Dixie got a little nervous being in a completely strange place all by herself, but she seemed to realize that we were actually headed for home. She got a little choppy in the "new" part of the valley, but she didn't fall to bits being all alone and tired and surrounded by
There's a big fence dividing the northeast half of the valley from the southwest. There are a couple of coops over it, for the hunt, and at least three wire gates that I know of. When we'd headed out, we'd come through the middle gate, which was open, then cut downhill / east to the main road. I came back down the main road and the gate by the road was closed. I just couldn't face getting off and opening the gate there, because there are no convenient boulders and my horse is at least 17 hands after 10 miles of riding. So we turned and headed up the hill to the open gate.
The problem with that plan was soon apparent. More demon cows. Hornéd monsters! There were four on my side and two on the side I needed to get to. Dixie froze. The cows froze. I kept talking to her, then cussing her, then finally I had to whack her with the over & under I carry to get her feet unlocked. When she finally took a tentative step toward the gate, the cows took a tentative step back. I kept talking and cueing her to walk for each step. The cows backed up then fled, and Dixie made a really uncertain dive through the gate and took off. I guess the cows were running from something even worse that was sneaking up behind us? Ahh well, it was progress.
We steadily rocked on home and the sun steadily sank. I had a couple of moments of "what normal person would do this? What's wrong with just a trail ride??" but mainly it was totally blissful. The shadows get so harsh at sunset, and the birds were singing, and everybody else had left so I felt like I was the only person on the face of the planet. I was "hearing" when Dixie got tired or caught her breath, and suggesting that she walk or speed up, and she was just moving along on a loose rein, all in tune with me. Right as the sun dipped behind Peavine, we came to a crossroad we've ridden through a million times before and Dixie realized exactly where we were. All of a sudden she kicked back into gear, and we roared the last couple of miles out of the valley in this awesome nonstop shifting combination of trot, pace, rack, and canter.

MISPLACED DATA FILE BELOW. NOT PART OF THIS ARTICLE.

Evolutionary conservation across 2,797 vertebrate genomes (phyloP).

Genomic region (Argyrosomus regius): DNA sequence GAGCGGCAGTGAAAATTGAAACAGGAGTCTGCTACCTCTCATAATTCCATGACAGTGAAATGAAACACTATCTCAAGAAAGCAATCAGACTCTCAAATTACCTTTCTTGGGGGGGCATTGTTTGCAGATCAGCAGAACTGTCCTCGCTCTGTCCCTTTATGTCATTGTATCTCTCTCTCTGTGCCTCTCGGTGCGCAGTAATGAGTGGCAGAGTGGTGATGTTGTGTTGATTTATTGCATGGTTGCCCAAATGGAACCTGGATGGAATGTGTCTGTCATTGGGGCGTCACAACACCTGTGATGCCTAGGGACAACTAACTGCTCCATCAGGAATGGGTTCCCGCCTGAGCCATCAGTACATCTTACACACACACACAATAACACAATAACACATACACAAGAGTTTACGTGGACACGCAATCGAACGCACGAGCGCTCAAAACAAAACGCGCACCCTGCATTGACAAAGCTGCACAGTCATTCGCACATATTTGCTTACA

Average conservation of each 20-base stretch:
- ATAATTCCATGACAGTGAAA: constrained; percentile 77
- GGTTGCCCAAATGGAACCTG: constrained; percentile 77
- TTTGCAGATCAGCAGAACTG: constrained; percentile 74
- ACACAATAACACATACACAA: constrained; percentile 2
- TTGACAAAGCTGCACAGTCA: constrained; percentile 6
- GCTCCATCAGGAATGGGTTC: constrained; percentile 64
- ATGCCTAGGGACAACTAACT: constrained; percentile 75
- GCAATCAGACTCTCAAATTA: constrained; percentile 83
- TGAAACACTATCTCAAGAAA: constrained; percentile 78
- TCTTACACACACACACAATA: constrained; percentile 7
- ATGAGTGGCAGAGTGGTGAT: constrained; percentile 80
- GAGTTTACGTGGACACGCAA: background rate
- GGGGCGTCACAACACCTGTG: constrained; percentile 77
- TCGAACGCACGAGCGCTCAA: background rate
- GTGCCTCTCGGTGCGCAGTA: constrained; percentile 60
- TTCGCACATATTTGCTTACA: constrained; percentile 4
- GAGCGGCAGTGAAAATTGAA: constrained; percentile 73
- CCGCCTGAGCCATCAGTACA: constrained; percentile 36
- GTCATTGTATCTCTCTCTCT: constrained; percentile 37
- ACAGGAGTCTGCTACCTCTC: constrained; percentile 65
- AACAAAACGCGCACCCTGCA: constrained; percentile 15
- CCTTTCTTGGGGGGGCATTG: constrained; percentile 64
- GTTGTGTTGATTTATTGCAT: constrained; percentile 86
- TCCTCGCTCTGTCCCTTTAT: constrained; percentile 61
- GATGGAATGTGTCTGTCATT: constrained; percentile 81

My usual route home isn't super-direct, because I need to give a wide berth to the sand pit where the dirt bikes play. But I watched pretty steadily as we came down the slope, and I could only see one truck parked out there, and I couldn't hear any motors. It would save about 15 minutes if we just cut through there... so when Dixie pulled to turn into the sand pit, I let her. We are the champions! We have done what precious few other Lemmon Valley riders have ever done and lived to tell about! We rode the sand pit!
It was actually awesome. Great footing, not wooped out, no rocks or potholes. There's big steep hills, but they can be avoided. I highly recommend riding the sand pit if you think you can get away with it.
Dixie continued her amazing streak of good behavior. I tossed a blanket on her while she ate her handful of grain and I unbraided her mane, then I left her tied while I put hay out in the feeder. She was clearly ready to go - she backed to the end of the rope and turned to stare at me when I headed to the barn for the hay. I yelled "stay there" and by god, she stayed there. No pawing or hissy fits or even lip-flapping to try to untie the rope. Such a lovely horse she's turned out to be.
I am so glad I stayed the course with her.